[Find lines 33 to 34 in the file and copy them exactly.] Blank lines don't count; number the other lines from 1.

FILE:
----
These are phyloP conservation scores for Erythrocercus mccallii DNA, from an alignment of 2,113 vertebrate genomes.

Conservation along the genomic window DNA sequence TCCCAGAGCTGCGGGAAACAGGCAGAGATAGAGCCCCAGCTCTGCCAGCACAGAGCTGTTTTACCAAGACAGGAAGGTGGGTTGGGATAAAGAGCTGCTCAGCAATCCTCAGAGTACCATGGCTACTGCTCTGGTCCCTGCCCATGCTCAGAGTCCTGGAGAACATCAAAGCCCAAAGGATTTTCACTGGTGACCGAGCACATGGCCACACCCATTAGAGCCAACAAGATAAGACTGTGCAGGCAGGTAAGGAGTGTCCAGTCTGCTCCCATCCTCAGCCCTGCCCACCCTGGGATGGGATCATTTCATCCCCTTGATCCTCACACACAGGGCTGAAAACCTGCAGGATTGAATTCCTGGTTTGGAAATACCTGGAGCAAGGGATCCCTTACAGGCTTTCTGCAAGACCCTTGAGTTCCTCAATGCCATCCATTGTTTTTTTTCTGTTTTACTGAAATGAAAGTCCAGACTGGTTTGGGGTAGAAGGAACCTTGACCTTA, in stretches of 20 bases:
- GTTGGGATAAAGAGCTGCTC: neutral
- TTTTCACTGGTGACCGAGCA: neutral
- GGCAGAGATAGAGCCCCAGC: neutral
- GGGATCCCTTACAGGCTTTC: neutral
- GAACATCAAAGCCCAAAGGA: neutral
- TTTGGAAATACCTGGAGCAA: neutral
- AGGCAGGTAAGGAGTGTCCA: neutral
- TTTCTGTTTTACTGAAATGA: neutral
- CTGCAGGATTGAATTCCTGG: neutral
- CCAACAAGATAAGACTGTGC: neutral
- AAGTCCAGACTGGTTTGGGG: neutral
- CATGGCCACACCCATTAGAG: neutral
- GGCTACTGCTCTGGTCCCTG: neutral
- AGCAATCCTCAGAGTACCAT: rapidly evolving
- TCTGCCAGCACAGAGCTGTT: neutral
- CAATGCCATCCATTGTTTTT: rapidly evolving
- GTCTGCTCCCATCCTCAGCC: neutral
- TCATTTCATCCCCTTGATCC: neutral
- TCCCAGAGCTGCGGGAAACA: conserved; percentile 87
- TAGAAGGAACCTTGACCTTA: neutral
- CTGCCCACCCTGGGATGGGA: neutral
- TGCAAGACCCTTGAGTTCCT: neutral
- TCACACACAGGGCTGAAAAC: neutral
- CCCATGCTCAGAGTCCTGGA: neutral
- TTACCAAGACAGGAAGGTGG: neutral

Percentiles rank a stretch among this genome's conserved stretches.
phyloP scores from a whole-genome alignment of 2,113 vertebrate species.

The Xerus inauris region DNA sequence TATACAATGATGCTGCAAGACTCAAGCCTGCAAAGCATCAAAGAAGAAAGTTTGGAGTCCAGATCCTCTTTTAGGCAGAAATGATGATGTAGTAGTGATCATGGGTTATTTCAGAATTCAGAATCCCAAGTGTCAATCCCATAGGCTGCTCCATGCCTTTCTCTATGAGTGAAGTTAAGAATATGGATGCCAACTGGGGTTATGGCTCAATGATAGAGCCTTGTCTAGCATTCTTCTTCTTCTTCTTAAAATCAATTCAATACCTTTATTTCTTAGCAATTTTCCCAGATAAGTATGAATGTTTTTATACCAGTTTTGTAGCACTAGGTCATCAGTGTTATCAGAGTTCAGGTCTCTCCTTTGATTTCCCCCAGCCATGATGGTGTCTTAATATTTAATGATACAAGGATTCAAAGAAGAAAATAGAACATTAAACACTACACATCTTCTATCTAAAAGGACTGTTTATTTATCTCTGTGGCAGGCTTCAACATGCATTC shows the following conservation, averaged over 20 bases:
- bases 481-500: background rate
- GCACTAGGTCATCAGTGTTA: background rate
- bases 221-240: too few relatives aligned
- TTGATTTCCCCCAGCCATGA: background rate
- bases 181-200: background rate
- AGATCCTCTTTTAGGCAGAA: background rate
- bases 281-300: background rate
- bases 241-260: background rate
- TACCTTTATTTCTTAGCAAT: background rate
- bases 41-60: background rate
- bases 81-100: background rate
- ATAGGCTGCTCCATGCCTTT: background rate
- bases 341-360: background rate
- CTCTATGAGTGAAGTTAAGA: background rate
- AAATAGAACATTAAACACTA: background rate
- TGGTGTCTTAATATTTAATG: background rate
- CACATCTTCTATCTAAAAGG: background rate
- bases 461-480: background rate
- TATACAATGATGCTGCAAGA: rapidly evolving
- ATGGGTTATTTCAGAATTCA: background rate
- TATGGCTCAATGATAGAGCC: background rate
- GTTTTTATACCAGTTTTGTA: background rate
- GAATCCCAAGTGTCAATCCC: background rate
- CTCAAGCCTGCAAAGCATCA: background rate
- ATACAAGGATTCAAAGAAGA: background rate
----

- bases 221-240: too few relatives aligned
- TTGATTTCCCCCAGCCATGA: background rate